The dull disappointment of oncoming winter is nothing new to the triathlete. For some reason, my friends seem to train in some sort of fog of denial as they acknowledge in disbelief that cold slap in the face; the moment you first realize that your knickers and windbreaker will no longer hack it on canyon descents. Whining and moaning they retreat to their caves, be it basement trainers or gym treadmills to work out their salvation among the herd of New Years resolutions and college students. While I wholeheartedly admit it is impossible to avoid the indoor training altogether if you intend on staying fit through the winter, I cannot help but feel a slight sense of glee with the first drop of freezing rain. It means I will have virtually all my favorite training grounds to myself for up to five long months. With the proper gear, winter training can be absolute bliss. There’s a completely different vibe among the outdoor athletes you occasionally run into in the ‘off season’. Cyclists that barely glanced in your direction during the summer, though you've passed them daily for months, now offer a friendly “Hello”. Any runners you see on the muddy trails deep in the mountains give a familiar smirk as they pass. The smirk that says you’re running with one foot in crazy. The smirk that acknowledges you’re one of them, and believe me, there’s more of them gallivanting about the trails and ice covered roads than you think. They’re an amazing group of people hell-bent on living life in all it’s seasons, and it’s time you crawled out from your cave and joined them.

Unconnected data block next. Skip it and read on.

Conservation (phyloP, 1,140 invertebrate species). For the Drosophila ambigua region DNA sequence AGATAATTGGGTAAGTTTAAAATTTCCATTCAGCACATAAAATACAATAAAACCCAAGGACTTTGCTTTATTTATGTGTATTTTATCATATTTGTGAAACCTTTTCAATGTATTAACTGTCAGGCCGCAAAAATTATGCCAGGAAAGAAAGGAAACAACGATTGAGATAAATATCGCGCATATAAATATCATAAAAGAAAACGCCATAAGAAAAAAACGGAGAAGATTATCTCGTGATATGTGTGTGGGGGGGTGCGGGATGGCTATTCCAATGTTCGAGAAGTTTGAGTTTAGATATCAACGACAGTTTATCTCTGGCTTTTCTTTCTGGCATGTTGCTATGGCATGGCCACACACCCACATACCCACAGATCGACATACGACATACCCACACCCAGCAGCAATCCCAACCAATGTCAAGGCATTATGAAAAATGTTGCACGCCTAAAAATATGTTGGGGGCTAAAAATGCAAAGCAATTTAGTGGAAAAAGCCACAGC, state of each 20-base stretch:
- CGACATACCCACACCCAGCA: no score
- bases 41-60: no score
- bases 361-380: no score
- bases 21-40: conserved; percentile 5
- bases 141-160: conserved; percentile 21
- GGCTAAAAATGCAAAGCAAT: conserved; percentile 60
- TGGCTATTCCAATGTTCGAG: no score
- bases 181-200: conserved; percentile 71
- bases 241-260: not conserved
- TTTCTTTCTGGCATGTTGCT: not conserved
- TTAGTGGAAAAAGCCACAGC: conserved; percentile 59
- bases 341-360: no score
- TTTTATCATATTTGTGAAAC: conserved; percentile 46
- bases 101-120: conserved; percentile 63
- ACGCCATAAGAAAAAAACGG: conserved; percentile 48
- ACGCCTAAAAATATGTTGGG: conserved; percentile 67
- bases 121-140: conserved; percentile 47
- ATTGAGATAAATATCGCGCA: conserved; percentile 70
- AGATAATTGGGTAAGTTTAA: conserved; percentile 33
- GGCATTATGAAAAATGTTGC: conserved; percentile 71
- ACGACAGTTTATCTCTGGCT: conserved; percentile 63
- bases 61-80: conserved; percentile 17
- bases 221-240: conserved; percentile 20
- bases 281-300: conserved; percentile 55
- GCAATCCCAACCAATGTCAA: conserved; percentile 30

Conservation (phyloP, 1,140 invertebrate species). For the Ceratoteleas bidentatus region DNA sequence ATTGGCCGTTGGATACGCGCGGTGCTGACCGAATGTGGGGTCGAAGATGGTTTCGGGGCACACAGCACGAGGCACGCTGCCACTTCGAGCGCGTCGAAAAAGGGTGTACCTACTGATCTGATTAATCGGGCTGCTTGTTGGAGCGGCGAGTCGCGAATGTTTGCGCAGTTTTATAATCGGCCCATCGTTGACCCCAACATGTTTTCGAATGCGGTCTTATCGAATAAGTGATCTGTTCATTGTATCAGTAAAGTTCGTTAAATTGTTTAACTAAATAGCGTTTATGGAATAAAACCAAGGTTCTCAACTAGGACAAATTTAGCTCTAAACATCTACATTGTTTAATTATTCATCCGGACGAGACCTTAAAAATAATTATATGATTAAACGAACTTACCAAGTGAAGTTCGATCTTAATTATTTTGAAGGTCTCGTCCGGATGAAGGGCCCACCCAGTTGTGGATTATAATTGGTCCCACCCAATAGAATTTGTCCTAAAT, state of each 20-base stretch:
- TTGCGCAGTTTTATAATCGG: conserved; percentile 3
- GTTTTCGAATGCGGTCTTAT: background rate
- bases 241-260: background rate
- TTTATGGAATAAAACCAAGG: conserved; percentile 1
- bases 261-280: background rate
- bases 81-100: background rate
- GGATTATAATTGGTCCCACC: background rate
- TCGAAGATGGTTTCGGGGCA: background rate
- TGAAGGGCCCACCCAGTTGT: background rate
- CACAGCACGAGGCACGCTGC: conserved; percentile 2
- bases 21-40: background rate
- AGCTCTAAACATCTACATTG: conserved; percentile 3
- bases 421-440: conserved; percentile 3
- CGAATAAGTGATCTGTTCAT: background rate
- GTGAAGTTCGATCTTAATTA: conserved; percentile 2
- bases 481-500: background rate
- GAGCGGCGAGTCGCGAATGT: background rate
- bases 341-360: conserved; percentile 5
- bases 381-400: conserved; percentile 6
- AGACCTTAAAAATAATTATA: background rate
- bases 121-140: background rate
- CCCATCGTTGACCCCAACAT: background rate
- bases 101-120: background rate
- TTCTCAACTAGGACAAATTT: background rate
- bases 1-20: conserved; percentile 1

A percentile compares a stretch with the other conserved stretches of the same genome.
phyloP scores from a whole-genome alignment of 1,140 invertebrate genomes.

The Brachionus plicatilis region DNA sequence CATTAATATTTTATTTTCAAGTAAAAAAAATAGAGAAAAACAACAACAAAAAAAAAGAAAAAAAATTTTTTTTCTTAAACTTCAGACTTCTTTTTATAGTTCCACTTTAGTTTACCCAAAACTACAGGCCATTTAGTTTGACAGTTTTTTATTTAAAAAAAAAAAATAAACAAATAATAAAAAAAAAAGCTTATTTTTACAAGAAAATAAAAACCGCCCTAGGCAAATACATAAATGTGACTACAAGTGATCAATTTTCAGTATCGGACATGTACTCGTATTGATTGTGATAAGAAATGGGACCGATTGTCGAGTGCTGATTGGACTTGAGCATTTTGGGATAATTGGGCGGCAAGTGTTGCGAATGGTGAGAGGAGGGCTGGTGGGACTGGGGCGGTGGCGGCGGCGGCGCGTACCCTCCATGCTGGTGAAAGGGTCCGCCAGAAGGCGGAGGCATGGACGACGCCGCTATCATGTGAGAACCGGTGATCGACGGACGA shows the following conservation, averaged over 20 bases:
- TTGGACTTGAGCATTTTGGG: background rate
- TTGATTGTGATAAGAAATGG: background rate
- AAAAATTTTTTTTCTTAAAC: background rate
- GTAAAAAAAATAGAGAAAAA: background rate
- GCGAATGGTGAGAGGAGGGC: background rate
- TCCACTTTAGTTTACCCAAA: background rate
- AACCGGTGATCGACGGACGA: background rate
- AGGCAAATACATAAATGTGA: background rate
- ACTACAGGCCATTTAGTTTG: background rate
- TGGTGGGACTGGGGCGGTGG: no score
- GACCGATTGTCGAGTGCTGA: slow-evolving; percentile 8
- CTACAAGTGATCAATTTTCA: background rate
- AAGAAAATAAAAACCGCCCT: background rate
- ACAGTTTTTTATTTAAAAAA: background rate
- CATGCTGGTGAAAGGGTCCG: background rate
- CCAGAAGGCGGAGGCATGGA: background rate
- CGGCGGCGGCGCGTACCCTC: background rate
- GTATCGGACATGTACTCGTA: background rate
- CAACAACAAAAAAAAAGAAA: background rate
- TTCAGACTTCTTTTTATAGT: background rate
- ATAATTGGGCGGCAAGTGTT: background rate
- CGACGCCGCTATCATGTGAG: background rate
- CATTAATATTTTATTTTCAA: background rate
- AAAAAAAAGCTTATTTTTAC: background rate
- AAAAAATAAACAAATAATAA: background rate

In my own search for shoes to run in through the winter, I stumbled upon many solutions, some helpful and some... well, not so much. More than a few people mentioned the practice of putting small screws into the soles of an old pair of shoes. I see two problems with this; one, it’s an OLD pair of running shoes (the one’s you were supposed to throw out because they’re ruining your feet) and two, they always followed up this piece of advice with a funny story about how the screw made it’s way through the shoe and embedded itself neatly into the foot of one of their training buddies. Enough said. Yaktrax were another suggestion. A great alternative for icy roads, but people seem to have problems keeping them properly placed and functional in mud and on trails. There were also a few complaints that the coils upset foot placement and made their contact with the road a bit “off”. Still, it’s better than being stuck indoors. Another suggestion was to only run on plowed roads. This wasn't a bad suggestion except that snow seems to trap the car exhaust even worse than in the summer and can make running in suburbs and the city a bit miserable. Not to mention dodging sliding cars driven by texting 16 year olds. Seemed I was going to have to eek it out in the city and make do like everyone else. Somehow, a random search engine result landed me on the page of a Swedish shoe brand called ICEBUG. After glancing at the shoes, I frantically searched for an English translation. If anyone knows ice, it’s Scandinavia and their shoes didn't disappoint.